After being twice urged to do so by the U.S. Fish and Wildlife Service, Liberty Gap LLC has volunteered to seek a permit for the incidental “take” of endangered species.
In doing so, the company has asked the West Virginia Public Service Commission not to consider its proposed wind energy project’s impacts on other wildlife.
But PSC staff has urged the commission to deny that request.
Liberty Gap stated the PSC should abstain from considering potential wildlife impacts, including bats, due to the company’s commitment to apply for the permit and begin a voluntary habitat conservation plan process. The company suggested the PSC could add a condition to its permit for the 50-megawatt wind turbine utility, saying Liberty Gap would provide a final incidental take permit and habitat conservation plan issued by USFWS before it begins construction.
Liberty Gap noted site clearing and grading, geotechnical and environmental investigations, or installing fencing and construction trailers would not be considered “commencement of construction.”
The company said if the PSC accepts its proposition, it need not consider any potential impacts the project might have on wildlife because the federal permit and habitat processes require Liberty Gap to comply with the National Environmental Policy Act, which already addresses all impacts to wildlife, including bats.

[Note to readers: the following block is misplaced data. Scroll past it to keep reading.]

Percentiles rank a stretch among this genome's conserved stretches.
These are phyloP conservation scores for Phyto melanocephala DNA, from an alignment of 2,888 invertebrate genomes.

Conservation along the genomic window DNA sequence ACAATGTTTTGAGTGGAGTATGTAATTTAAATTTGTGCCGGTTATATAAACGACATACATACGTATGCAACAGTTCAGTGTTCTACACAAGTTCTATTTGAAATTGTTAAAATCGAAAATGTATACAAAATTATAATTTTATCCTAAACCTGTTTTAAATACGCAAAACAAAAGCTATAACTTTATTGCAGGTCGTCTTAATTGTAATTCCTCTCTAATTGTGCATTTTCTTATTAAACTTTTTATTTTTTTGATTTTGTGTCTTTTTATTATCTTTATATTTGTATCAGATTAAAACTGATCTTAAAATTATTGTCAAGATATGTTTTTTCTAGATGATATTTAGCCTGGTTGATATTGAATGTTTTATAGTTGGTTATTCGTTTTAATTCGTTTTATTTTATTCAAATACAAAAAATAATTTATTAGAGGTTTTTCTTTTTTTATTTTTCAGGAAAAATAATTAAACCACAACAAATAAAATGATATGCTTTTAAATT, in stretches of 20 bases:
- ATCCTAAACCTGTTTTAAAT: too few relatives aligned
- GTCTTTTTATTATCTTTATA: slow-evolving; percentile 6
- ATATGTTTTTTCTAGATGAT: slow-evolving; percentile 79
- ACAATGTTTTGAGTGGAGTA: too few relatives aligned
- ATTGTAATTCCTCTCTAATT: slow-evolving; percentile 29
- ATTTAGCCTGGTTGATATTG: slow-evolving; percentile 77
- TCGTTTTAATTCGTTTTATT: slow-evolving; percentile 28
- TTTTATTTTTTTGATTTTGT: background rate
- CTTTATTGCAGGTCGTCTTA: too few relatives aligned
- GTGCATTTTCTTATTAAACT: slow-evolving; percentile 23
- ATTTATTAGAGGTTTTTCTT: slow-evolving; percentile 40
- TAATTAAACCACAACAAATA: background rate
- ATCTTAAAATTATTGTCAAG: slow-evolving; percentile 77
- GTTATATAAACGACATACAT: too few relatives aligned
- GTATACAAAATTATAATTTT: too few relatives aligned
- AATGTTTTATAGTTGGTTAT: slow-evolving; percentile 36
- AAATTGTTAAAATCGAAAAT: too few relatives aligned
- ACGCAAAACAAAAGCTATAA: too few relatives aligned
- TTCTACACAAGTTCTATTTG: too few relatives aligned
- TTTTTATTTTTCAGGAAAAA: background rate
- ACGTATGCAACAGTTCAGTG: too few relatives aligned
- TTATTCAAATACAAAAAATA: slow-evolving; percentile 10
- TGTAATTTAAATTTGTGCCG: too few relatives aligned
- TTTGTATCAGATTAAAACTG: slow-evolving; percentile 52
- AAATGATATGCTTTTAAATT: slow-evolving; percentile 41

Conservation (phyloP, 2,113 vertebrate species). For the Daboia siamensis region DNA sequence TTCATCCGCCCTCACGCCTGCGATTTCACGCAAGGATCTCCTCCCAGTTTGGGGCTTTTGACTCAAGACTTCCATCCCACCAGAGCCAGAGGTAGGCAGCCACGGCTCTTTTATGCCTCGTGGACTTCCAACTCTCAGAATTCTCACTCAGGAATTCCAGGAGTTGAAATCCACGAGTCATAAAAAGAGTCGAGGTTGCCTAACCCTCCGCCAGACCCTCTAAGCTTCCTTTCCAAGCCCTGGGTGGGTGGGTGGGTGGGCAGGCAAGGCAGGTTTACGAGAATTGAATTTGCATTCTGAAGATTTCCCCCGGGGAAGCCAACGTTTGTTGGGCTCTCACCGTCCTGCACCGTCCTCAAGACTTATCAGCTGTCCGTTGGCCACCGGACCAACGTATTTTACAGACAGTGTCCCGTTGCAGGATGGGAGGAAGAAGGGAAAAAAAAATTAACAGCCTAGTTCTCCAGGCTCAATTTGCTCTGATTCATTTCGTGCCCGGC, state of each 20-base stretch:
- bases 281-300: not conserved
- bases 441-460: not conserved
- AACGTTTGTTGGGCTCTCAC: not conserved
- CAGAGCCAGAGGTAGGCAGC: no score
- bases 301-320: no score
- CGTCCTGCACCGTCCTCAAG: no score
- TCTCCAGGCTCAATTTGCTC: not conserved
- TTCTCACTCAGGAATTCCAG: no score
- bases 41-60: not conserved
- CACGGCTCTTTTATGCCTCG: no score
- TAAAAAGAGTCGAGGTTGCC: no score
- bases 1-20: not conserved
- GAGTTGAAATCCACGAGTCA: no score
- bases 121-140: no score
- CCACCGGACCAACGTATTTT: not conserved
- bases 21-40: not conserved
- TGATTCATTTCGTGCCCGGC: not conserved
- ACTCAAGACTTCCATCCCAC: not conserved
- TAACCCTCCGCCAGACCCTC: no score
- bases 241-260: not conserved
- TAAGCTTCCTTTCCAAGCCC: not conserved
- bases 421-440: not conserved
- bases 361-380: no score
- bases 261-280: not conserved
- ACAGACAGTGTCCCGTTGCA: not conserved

But PSC staff said while those processes may include a discussion of wildlife, they believe the incidental take permit will only address two endangered species of bats – the Virginia big-eared bat and the Indiana bat.
“Given that it is unknown as to what will happen with the incidental take permitting process at this time, staff does not believe it is appropriate to allow Liberty Gap to withdraw such a broad range of issues,” PSC officials said. They also did not agree to Liberty Gap’s definition of what’s considered “commencement of construction,” saying these kinds of activities could potentially harm wildlife also.
“Staff needs firm evidence that Liberty Gap is committed to following through with the HCP/ITP process,” PSC said. “In other words, Liberty Gap must move into evidence something sufficient to show this commitment as official evidence of the commitment at the evidentiary hearing before staff would agree to supporting Liberty Gap’s motion “¦ in this case.”
Liberty Gap filed a response to the PSC staff, saying due to the processes involved, including complying with NEPA, the developer would have to prepare an environmental assessment or environmental impact statement for the wind utility. Those documents would be extensive under NEPA, and Liberty Gap believes the process “places these issues in the jurisdiction of the governmental agencies with special expertise to resolve them, and relieves the commission of the need to consider wildlife impacts of the project.”
The PSC has not yet issued its final decision on the company’s request.
By Anne Adams “¢ Staff Writer
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